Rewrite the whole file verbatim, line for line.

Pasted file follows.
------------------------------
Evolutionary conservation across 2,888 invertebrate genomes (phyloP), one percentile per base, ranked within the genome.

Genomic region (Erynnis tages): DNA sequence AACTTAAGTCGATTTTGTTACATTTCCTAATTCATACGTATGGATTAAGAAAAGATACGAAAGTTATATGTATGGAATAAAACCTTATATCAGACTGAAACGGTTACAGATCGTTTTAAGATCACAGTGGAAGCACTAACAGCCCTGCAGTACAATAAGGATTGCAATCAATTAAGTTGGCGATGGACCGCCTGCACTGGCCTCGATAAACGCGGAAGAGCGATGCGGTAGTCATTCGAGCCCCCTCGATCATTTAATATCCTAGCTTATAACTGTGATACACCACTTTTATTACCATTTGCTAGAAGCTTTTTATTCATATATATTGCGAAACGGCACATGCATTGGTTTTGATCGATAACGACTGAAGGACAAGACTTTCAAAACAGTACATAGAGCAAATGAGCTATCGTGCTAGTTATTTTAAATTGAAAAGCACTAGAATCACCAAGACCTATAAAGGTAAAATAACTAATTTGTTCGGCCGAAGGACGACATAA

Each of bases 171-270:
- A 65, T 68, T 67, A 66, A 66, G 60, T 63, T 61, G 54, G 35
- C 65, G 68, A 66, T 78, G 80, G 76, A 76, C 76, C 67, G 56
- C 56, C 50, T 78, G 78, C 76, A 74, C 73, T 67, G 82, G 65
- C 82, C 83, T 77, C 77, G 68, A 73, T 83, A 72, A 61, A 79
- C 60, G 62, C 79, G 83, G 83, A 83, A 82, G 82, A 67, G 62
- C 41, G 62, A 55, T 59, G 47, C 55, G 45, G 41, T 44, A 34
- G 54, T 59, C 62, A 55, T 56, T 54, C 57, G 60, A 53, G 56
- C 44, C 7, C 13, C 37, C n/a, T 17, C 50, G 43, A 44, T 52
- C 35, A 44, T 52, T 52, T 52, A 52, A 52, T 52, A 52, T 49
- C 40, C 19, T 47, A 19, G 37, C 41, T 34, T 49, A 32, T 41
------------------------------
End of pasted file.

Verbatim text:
Evolutionary conservation across 2,888 invertebrate genomes (phyloP), one percentile per base, ranked within the genome.

Genomic region (Erynnis tages): DNA sequence AACTTAAGTCGATTTTGTTACATTTCCTAATTCATACGTATGGATTAAGAAAAGATACGAAAGTTATATGTATGGAATAAAACCTTATATCAGACTGAAACGGTTACAGATCGTTTTAAGATCACAGTGGAAGCACTAACAGCCCTGCAGTACAATAAGGATTGCAATCAATTAAGTTGGCGATGGACCGCCTGCACTGGCCTCGATAAACGCGGAAGAGCGATGCGGTAGTCATTCGAGCCCCCTCGATCATTTAATATCCTAGCTTATAACTGTGATACACCACTTTTATTACCATTTGCTAGAAGCTTTTTATTCATATATATTGCGAAACGGCACATGCATTGGTTTTGATCGATAACGACTGAAGGACAAGACTTTCAAAACAGTACATAGAGCAAATGAGCTATCGTGCTAGTTATTTTAAATTGAAAAGCACTAGAATCACCAAGACCTATAAAGGTAAAATAACTAATTTGTTCGGCCGAAGGACGACATAA

Each of bases 171-270:
- A 65, T 68, T 67, A 66, A 66, G 60, T 63, T 61, G 54, G 35
- C 65, G 68, A 66, T 78, G 80, G 76, A 76, C 76, C 67, G 56
- C 56, C 50, T 78, G 78, C 76, A 74, C 73, T 67, G 82, G 65
- C 82, C 83, T 77, C 77, G 68, A 73, T 83, A 72, A 61, A 79
- C 60, G 62, C 79, G 83, G 83, A 83, A 82, G 82, A 67, G 62
- C 41, G 62, A 55, T 59, G 47, C 55, G 45, G 41, T 44, A 34
- G 54, T 59, C 62, A 55, T 56, T 54, C 57, G 60, A 53, G 56
- C 44, C 7, C 13, C 37, C n/a, T 17, C 50, G 43, A 44, T 52
- C 35, A 44, T 52, T 52, T 52, A 52, A 52, T 52, A 52, T 49
- C 40, C 19, T 47, A 19, G 37, C 41, T 34, T 49, A 32, T 41